Christmas at Utah Opera is for kids, and the younger generation was out in force Friday night, almost filling the theater for a double bill of classic children's operas. The children paid quiet attention, laughed loudly in the right places, and gave out plenty of cheers at the end. Nor did their elders seemed any less amused.
"Amahl and the Night Visitors," back on the Capitol Theatre stage after a five-year absence, is a Christmas classic whose appeal deepens with age. Indeed, it may be the work of the prolific Gian Carlo Menotti that endures best of all. Certainly it has irresistible warmth, humanity and drama, with many of those magical little moments that children treasure in their memories and avidly await the next time around; altogether an entrancing little work, worthy of the place it holds in most hearts.The production is basically the same as when Utah Opera retired it, and it's a good one visually, with evocative set by Ariel Ballif and authentic-looking costuming by Susan Memmott Allred. Byron Dean Ryan conducts with sensitivity, and stage direction by Krista Rodin-Popich brings out the humor, pathos and warm human interactions.
Boy sopranos being subject to the ravages of time, a new Amahl must be sought almost yearly, and this year's, Joseph Heninger-Potter, has every needed quality. His voice is clear, strong and musical, and still secure in the high range, he sings out and enunciates clearly, and he's an appealing and convincing actor, creating a mischievous, curious and loving little boy. It's a magical moment when this Amahl walks. (Scott Anderson White sings Amahl Saturday afternoon.)
Diane Beesley makes an equally human mother, driven to peevishness by poverty, but never unloving. She interacts touchingly with Amahl, and her arias and solos are lovely, projected with fine feeling.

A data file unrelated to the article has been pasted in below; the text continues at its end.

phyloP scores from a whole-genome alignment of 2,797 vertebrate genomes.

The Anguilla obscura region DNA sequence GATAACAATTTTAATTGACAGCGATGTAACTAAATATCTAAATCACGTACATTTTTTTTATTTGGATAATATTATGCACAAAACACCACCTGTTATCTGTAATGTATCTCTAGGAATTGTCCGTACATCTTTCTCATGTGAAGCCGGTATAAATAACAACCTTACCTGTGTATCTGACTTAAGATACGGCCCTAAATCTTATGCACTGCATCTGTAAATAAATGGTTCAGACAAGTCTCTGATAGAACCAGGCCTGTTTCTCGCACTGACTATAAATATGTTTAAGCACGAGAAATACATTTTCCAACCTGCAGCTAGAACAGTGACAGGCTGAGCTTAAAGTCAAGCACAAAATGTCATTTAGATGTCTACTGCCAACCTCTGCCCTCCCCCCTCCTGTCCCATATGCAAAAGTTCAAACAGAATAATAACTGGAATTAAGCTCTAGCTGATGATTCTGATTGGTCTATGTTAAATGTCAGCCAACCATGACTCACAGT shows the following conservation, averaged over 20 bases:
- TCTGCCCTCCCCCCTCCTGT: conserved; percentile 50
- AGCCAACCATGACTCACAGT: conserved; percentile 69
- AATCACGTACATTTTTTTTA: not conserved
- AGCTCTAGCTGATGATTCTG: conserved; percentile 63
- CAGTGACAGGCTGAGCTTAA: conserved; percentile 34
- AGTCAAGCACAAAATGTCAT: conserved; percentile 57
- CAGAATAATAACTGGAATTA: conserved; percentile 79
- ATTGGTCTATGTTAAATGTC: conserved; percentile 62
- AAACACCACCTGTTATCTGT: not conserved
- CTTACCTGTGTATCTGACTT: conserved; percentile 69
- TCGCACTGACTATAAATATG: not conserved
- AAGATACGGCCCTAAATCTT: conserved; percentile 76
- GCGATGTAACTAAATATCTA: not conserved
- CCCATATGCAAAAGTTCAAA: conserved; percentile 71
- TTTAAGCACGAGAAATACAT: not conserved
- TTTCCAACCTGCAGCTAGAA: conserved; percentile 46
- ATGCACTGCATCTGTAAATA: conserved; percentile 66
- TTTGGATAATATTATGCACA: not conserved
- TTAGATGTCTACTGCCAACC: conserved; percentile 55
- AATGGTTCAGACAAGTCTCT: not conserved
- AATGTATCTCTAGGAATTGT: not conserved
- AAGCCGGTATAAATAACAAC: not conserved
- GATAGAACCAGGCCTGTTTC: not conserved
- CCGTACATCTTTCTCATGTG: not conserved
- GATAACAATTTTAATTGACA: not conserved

Utah Opera's winning trio of kings are the same as in 1984 and some years before that if memory serves. Dave Arnold as the hard-of-hearing Kas-par, Don Becker and William Goeglein give these lofty characters real individuality, they look regal and sing their solos and ensembles beautifully.
The chorus, comprised of some of Utah Opera's best singers, makes a charming, shy entrance, with their gifts of food and two melodious songs, and a little dance that seems authentically Middle Eastern.
Though old-fashioned, "Hansel and Gretel" has fairy tale appeal and charm, and in its shortened version makes a good companion piece for "Amahl," though its Germanic heaviness comes creaking through at times.
However, the dominant musical influence lies in its simple folk melodies and folklike themes, and with so good a Hansel as Laura Garff and the bubbly Gretel of Susan Deauvono, the piece moves along vivaciously. The two play off each other delightfully in their little dances, their arguments, their fright and rejoicing.
Diane Beesley moves into this piece to create a frightful, bustling witch and has fun with the character though one distinguishes few words. Terry Summerhays makes a bluff and honest father with a big strong voice to match, and Andrea Evans shows fine mezzo quality as the mother.
Other voices of promise are the Dew Fairy of Elizabeth Paniagua-Emerson, and Karen Larsen's Sandman - though both oversing their simple arias a little. More than one singer had difficulty projecting the words clearly in this piece, a thing of necessity, especially for a youthful audience.
Many children and young people fill out this cast, as the 14 guardian angels in pretty blue robes, and gingerbread children in straight lines.